Tegan met Nyssa on a vastly unusual flight, during which there was unexpected turbulence and no small amount of hassle when it came to seating arrangement. Nyssa was the one sitting in the aisle seat, apparently undisturbed by the turbulence, with her hands placed on her lap, staring into space when Tegan came by with the drink cart.
“What can I get for you?” Tegan said, hoping to get the strange girl’s attention.
She looked up. “What do you mean?”
“Beverages,” Tegan said. “We have coffee, juice, soda, tea, whatever you want.”
“Oh, no thank you. I’m not thirsty.”
Tegan put on her best hostess smile. “Well, if you change your mind later, you can just press that button, the one with the little man on it, and call me back.”
“Thank you,” the girl said. “I will.”
As Tegan made to walk by her, the girl turned in her seat. “Actually,” she said, “there might be something you can help me with. Have you seen a blue police box anywhere recently? Only I’m looking for one, and it’s rather important.”
Tegan’s surprise at the question proved impossible to conceal, but the girl didn’t seem to notice, or care. “No,” Tegan said. “I don’t think I have. Why?”
“I’m looking for one,” the girl repeated. “But I suppose it can’t be helped if you haven’t seen it. By the way, where are we going?”
Of all the odd questions. “This flight’s to Heathrow. Didn’t it say on your ticket?”
“I didn’t get a ticket.”
Tegan stared at her. How exactly was she supposed to react upon being told that a passenger neither had a ticket, nor knew where they were going? She couldn’t very well throw her off the plane, and it didn’t seem quite right to report her, either, given her apparent ignorance at how things were supposed to work.
“Well, listen,” Tegan said. “Once we land, I can help you out. I won’t be needed on another flight today. Don’t tell anyone about the ticket, all right? It’ll only cause trouble.”
The girl nodded. “Thank you. What’s your name?”
“Tegan,” Tegan said. “And yours?”
“Nyssa.” Nyssa smiled benignly at Tegan, and Tegan gave a quick, professional smile back before moving on with her drink cart.
The rest of the flight, aside from more mild turbulence, was uneventful, so there was nothing to distract Tegan from thinking of the odd girl. Nyssa, she had said. An unusual name, too—was there anything about her that was usual? Well, perhaps a four-minute conversation wasn’t enough to determine that, but still, she occupied Tegan’s thoughts until the plane landed and she could get back to steady, solid ground.
She hadn’t forgotten the offer she made, so once she was off the plane, she immediately began searching for Nyssa. She wasn’t that hard to find; she had stayed in the boarding area, and was patiently waiting for Tegan’s arrival. Tegan tapped her on the shoulder, and she looked around and smiled at her.
“Hello,” Tegan said. “Now, what can I do for you?”
“Well,” Nyssa said, “finding the TARDIS would be a good start.”
“Finding the what?”
“The police box I mentioned,” Nyssa said. “It’s called a TARDIS.”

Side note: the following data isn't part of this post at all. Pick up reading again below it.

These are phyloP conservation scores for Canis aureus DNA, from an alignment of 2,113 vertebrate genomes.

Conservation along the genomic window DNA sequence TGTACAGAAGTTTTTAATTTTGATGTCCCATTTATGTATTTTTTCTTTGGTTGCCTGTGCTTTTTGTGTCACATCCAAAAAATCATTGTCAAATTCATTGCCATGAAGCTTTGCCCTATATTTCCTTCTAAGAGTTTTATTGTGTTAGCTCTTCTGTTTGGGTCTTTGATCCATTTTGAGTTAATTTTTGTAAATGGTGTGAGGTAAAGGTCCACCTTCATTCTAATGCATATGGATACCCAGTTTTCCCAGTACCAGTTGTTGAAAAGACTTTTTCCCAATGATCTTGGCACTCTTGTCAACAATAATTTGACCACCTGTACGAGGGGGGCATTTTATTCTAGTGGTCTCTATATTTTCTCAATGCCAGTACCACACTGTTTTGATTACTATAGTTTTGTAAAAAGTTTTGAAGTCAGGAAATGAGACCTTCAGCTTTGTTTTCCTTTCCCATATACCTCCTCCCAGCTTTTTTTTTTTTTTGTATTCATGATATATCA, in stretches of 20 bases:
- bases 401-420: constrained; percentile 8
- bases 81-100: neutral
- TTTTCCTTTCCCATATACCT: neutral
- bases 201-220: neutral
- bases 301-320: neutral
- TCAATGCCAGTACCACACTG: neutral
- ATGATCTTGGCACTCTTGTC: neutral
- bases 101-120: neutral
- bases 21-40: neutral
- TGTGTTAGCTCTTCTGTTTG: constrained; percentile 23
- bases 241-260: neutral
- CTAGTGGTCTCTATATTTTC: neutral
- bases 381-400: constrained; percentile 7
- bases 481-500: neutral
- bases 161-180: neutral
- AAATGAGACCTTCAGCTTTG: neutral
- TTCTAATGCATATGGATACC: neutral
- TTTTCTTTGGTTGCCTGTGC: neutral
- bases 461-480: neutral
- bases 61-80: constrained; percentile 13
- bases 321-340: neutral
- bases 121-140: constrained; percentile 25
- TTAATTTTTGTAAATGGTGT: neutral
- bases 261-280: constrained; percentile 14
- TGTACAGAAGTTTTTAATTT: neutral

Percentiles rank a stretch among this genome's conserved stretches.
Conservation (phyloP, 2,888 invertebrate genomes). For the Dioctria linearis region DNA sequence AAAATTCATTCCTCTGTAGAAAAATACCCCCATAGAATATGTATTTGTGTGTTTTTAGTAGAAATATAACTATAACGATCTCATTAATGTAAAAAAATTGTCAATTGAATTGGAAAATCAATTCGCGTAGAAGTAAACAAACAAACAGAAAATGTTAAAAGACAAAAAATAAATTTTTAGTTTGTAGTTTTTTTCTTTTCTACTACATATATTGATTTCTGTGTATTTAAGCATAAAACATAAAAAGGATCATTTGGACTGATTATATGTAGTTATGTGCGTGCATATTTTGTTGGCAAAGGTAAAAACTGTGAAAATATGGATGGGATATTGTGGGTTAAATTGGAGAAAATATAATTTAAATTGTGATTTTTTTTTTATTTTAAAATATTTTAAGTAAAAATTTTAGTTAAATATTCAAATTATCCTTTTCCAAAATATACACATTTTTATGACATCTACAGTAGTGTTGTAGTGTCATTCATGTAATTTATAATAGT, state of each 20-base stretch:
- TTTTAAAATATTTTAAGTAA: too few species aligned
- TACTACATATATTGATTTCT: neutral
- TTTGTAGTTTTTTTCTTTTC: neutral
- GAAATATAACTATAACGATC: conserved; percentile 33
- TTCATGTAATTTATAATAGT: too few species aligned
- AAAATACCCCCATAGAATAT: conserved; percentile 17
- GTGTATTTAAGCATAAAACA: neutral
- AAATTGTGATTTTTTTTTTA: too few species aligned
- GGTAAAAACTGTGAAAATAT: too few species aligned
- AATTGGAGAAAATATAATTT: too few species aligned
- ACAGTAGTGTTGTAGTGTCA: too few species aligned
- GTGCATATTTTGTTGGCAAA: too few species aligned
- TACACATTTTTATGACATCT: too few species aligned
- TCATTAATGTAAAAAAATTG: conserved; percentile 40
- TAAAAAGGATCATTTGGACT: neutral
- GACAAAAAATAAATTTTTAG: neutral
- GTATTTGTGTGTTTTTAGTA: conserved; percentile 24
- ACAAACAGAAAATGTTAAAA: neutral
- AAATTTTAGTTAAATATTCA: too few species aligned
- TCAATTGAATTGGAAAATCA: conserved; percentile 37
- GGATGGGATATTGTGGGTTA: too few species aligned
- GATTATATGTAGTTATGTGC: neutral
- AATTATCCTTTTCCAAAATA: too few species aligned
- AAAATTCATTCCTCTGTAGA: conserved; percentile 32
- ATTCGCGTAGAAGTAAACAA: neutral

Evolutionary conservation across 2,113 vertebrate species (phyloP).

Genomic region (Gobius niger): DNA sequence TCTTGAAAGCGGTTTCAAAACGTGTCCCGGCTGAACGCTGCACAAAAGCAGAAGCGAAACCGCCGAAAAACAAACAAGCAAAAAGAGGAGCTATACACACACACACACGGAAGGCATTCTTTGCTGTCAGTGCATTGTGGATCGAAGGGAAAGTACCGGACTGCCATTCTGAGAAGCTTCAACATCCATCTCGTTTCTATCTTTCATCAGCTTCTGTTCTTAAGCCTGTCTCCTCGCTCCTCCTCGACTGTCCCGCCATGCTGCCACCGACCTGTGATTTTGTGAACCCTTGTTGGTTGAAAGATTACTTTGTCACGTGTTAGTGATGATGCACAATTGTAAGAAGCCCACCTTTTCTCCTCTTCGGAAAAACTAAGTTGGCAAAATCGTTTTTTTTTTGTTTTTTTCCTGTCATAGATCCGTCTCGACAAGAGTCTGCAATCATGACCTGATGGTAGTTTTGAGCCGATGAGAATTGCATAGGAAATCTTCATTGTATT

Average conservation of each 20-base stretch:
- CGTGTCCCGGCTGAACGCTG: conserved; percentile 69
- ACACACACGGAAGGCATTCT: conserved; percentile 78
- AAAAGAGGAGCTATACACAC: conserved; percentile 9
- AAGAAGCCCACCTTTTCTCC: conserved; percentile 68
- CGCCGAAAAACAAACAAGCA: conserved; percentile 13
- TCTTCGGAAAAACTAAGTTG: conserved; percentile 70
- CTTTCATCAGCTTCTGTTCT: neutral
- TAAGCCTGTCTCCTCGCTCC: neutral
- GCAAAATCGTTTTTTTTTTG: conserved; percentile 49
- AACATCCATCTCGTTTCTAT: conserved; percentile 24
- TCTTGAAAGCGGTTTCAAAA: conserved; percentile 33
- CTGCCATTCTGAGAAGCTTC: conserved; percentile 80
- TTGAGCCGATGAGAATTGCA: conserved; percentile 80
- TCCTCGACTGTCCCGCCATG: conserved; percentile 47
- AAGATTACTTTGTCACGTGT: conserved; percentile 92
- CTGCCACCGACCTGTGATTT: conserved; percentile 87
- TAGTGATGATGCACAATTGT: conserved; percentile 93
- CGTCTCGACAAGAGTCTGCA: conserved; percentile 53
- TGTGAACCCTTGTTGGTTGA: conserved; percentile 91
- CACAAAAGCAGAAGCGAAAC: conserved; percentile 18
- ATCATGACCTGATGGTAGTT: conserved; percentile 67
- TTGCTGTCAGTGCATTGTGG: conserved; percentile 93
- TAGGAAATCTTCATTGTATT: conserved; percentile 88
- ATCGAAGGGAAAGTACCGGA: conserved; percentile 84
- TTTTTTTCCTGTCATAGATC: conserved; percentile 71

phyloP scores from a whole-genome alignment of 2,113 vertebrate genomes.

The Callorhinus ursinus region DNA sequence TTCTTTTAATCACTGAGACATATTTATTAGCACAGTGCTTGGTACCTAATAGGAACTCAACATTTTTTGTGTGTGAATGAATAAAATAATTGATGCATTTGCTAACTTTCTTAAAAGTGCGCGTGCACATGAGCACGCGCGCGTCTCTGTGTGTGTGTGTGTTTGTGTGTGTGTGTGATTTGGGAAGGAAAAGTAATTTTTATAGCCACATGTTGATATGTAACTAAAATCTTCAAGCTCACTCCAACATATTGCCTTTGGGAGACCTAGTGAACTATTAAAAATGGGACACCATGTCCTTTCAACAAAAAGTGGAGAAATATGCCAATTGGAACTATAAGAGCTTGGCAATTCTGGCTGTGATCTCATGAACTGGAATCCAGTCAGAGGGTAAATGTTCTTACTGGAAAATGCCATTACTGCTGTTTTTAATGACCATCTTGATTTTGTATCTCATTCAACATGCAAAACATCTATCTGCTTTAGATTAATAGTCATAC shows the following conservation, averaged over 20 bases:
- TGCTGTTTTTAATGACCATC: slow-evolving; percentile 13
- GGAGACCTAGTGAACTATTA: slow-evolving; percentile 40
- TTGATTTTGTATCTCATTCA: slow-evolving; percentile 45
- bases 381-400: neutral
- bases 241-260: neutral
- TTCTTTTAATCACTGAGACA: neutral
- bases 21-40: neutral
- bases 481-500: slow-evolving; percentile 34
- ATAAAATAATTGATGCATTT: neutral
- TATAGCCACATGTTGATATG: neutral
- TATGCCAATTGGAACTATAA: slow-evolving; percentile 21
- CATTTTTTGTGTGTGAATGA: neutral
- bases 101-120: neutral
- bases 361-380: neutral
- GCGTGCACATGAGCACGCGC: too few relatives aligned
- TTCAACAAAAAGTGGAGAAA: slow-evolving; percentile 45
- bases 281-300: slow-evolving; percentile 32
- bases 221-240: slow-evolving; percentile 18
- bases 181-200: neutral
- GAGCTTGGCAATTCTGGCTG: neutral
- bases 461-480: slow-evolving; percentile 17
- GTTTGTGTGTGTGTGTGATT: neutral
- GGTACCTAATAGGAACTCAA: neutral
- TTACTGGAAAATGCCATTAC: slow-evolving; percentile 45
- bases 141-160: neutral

“That’s a funny name.”
“It stands for Time and Relative Dimensions in Space.”
“What’s that mean?”
“It’s a time machine.”
Tegan stared at her, briefly contemplating sinking into the chair behind her. Instead, she put her hand on Nyssa’s shoulder and said, “Let’s look for it, then.”
“It’s got to be somewhere nearby,” Nyssa said. “It’s still translating.”
Tegan didn’t ask what that meant. Perhaps it was best if she stopped asking questions in general. Apparently Nyssa had arrived here in a time machine, which meant she was either mad or the world was more complicated than Tegan particularly wanted to think about when she was escorting a possibly mad woman around the airport.
“Let’s try baggage claim,” she said. “Maybe someone found it and thought it was luggage.”
“Perhaps,” Nyssa agreed.
But it wasn’t there. No one had seen it, and Tegan was beginning to think it didn’t exist. But Nyssa seemed absolutely certain of herself.
“It’s here,” she said firmly. “It must be here, somewhere.”
“Well, it’s late,” Tegan said. “I’m sorry. I can’t help you look anymore. I’ve got to be getting home. Do you have anywhere to stay?”
“Can I stay with you?”
Tegan opened her mouth, fully intent on saying no. No, are you insane? No, why would I let you into my house, talking about time travel? No, of course you can’t.
“Sure, I’ve got a couch you can sleep on if you want,” she said instead.
Nyssa smiled. “Thank you. I hope I won’t be too much trouble.”
I hope so, too, Tegan thought, but said nothing as she put on a smile and herded Nyssa toward the door, where her car was waiting. As she showed Nyssa how to buckle a seat belt, she had one other thought that stayed with her the entire drive home: what on earth am I getting myself into?
The more time Tegan spent with Nyssa, the more she was beginning to believe her time travel story. Nyssa not only didn’t know how to work a seatbelt, but also had to be taught to use the microwave, didn’t know what a frozen pizza was, and seemed downright enamored with the cheap art Tegan had hanging on her walls for personality.
“It’s Earth art,” she explained, when Tegan pointed out that it was really nothing special. “I’m very interested in other cultures.”